The world of watches is exciting and fascinating. Watches are like perfumes objects of desire and it is hard to say whether the asking price is right or exorbitant. This problem of price occurs only when you want to buy a rare, antique, or limited edition watch. If you are just buying a model mass manufactured by wrist watch giants then the maximum retail price is always given in catalogue and on company web sites.

How does one know the worth of a watch? It is hard to value a watch from pictures placed online. What is important is to check the condition of the watch including its movement. It is hard to judge a valuable watch from pictures on the World Wide Web. Sadly people randomly label things as antiques or valuable but in actuality the watch is one of thousands. Just because it is “old” does not mean it has a high value.

Today people all over the world collect watches for functionality, aesthetic value, and vintage value. Evaluating a watch must include aspects like: quality, craftsmanship, availability, history, reputation, uniqueness, and more.

1. Consider carefully the “quality” of the watch. Find out about the design and construction. Examine the case, dial, and movement. Important factors are functionality, accuracy in keeping time, reliability of manufacture, and longevity. To become a “collectible” a watch must bring with it a piece of history.

2. Find out the minute details of construction. Aspects that play a role are innovativeness, complexity of movements, and the mechanical functions. Sometimes a watch gains value as it represent a change in way watches work say for example the first digital or automatic watch.

3. Determine its value based on how many are flooding the market. The fewer the numbers the more “collectible” a watch is. Or if it belonged to a great personality like “Einstein” or if it participated in “making history,” was worn when someone climbed the highest mountain for the first time or flew around the world.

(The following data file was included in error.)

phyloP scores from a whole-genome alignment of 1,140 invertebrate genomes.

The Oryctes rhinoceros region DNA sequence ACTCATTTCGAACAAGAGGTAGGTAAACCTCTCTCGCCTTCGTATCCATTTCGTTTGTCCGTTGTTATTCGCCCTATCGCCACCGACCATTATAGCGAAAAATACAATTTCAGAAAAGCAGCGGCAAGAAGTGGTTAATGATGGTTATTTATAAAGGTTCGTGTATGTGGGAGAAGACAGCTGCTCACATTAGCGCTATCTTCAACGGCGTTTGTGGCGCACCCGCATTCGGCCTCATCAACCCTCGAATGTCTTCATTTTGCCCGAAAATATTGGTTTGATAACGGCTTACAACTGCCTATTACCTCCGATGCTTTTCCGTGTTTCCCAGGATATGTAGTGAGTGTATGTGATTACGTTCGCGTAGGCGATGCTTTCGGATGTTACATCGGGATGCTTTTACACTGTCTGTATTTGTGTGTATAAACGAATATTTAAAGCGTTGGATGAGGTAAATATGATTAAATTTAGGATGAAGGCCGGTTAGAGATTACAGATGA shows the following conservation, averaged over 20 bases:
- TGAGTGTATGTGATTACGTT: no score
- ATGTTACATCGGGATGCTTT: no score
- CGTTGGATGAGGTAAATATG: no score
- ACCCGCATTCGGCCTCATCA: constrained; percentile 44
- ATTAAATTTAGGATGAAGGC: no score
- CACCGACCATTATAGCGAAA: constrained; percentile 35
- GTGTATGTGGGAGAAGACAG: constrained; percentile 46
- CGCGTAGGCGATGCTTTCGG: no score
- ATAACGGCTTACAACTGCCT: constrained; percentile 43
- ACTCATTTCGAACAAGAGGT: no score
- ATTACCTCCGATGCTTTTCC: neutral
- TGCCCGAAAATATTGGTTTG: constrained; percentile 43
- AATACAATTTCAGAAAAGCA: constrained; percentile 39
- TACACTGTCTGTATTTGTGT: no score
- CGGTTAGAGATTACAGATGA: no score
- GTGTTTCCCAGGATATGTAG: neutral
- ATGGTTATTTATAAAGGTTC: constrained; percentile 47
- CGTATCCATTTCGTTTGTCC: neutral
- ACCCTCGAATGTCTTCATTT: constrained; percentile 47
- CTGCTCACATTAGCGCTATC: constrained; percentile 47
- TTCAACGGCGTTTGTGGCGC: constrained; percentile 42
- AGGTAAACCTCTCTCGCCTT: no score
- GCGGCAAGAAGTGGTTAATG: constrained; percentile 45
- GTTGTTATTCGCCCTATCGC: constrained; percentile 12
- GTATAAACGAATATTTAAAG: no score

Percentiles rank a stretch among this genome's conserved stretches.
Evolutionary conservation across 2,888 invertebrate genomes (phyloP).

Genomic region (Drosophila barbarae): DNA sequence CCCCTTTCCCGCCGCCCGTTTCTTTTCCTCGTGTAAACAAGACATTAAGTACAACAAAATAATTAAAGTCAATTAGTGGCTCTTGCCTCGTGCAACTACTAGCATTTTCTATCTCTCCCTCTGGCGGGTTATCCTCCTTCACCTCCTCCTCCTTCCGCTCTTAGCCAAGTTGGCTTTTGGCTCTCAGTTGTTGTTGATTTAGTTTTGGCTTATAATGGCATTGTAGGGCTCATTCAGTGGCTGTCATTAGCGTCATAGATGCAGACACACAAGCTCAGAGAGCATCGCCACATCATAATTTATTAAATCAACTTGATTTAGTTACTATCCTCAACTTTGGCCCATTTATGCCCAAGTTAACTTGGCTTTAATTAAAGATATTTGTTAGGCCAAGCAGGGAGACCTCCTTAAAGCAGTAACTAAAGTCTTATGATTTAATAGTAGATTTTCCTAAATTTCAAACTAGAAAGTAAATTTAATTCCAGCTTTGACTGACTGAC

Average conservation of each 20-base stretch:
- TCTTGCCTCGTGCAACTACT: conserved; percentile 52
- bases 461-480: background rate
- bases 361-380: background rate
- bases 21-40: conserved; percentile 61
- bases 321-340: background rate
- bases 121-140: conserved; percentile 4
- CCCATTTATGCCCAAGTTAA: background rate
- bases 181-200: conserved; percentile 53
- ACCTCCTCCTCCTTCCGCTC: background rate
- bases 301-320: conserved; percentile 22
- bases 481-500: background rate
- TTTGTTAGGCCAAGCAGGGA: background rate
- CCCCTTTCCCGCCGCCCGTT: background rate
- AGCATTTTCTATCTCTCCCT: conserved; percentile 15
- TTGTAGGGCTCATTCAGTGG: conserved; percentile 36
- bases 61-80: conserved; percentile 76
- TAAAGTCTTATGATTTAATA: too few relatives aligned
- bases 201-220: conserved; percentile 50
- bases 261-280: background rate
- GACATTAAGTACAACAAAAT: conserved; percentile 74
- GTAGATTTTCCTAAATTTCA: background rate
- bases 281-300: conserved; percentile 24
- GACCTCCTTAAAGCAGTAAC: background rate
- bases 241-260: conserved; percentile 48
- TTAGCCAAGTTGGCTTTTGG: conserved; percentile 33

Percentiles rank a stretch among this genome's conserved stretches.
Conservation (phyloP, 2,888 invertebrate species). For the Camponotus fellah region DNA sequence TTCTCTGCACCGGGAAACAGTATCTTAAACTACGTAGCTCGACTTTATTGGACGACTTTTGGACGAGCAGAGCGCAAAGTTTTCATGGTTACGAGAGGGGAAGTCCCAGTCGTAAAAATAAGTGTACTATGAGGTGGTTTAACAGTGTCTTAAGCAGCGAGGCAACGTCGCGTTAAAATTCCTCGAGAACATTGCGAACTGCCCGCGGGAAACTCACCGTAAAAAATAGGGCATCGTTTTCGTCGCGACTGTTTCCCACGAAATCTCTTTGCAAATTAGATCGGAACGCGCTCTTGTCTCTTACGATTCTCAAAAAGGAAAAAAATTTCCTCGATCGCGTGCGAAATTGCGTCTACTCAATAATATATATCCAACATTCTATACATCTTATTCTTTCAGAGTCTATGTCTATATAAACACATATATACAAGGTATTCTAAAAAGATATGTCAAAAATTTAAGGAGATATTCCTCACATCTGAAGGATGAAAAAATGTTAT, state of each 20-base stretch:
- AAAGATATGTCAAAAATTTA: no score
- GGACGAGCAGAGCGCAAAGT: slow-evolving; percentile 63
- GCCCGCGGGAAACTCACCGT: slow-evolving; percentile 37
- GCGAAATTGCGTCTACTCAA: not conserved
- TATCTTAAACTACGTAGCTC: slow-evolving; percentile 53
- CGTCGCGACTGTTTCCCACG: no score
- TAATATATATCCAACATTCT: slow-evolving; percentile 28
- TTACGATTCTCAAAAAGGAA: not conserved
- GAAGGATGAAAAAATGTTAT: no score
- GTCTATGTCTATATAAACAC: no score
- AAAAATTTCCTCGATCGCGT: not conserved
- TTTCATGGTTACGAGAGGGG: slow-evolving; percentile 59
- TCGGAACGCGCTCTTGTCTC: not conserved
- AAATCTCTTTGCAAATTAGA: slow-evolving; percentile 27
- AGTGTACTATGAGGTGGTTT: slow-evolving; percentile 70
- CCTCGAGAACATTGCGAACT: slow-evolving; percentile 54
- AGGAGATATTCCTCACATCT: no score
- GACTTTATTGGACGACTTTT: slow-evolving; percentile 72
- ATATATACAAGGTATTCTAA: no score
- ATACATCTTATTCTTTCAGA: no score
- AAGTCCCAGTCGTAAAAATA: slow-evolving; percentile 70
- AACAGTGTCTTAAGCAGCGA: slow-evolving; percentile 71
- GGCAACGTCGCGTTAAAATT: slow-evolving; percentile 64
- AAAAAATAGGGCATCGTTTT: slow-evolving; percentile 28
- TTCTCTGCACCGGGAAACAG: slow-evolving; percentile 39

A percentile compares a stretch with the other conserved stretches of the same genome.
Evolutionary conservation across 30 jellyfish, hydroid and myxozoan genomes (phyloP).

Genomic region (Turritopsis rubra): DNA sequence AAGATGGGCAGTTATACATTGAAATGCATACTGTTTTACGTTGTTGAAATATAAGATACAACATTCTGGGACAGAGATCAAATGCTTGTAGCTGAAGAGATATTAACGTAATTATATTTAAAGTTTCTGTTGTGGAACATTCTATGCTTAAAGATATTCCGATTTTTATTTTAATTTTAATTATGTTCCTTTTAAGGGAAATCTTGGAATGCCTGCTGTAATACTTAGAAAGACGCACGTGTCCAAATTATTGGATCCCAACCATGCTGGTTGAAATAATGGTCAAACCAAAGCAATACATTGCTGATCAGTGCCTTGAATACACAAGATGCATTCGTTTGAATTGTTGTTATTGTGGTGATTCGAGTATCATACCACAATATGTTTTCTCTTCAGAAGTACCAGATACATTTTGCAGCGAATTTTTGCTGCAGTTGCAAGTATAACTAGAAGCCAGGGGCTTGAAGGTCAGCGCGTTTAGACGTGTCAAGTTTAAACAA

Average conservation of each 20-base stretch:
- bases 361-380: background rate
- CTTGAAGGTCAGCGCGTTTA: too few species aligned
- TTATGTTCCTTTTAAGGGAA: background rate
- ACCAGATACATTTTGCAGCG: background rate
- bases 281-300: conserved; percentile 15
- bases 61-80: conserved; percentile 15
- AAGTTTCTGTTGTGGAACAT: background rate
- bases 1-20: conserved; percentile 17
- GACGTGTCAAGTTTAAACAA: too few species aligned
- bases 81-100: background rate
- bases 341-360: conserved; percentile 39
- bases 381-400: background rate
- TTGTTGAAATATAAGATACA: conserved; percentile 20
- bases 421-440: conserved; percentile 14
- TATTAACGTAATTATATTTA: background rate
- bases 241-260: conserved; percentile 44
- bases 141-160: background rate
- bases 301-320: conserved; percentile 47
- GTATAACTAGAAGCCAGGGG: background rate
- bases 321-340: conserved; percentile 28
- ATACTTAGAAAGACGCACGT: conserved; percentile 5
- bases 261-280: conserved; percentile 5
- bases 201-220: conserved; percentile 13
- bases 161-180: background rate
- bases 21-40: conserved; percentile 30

4. Consider the demand for the watch. Some watches are popular among collectors not because they are rare but because they are funky or “different,” they have great curiosity value. A watch may gain import because of their brand name for example many like to posses a “gold Rolex.”

5. Weigh the pros and cons of reputation. Many watches sell just because x,y, or z made them. Very often a manufacturer sourced watches from others and sold them with his “label.” And these watches are renowned because of a “brand name.”

6. Know what the watch will fetch in the market by doing a survey. Ask whether the owner will furnish an independent evaluation by a watch expert.

Brands that are popular are: Rolex, Breitling, Heuer, Omega, Patek Phillippe, IWC, and Girard Perregaux among others.

World over collectors and connoisseurs consider: the age of a watch, uniqueness, the manufacturer, date of issue, rarity, mechanics, movement, and repair. Another possibly important factor is ownership.

Learn about watches through the World Wide Web, from auctions, and watch exhibits. If you get a chance view famed collections. Make notes and weigh the pros and cons of collecting. Decide do I want to collect by mechanics or use. Or am I interested in who wore the watch when. Find your own niche and level and “keep a watch on the watches.”
Source By Aaron Brooks

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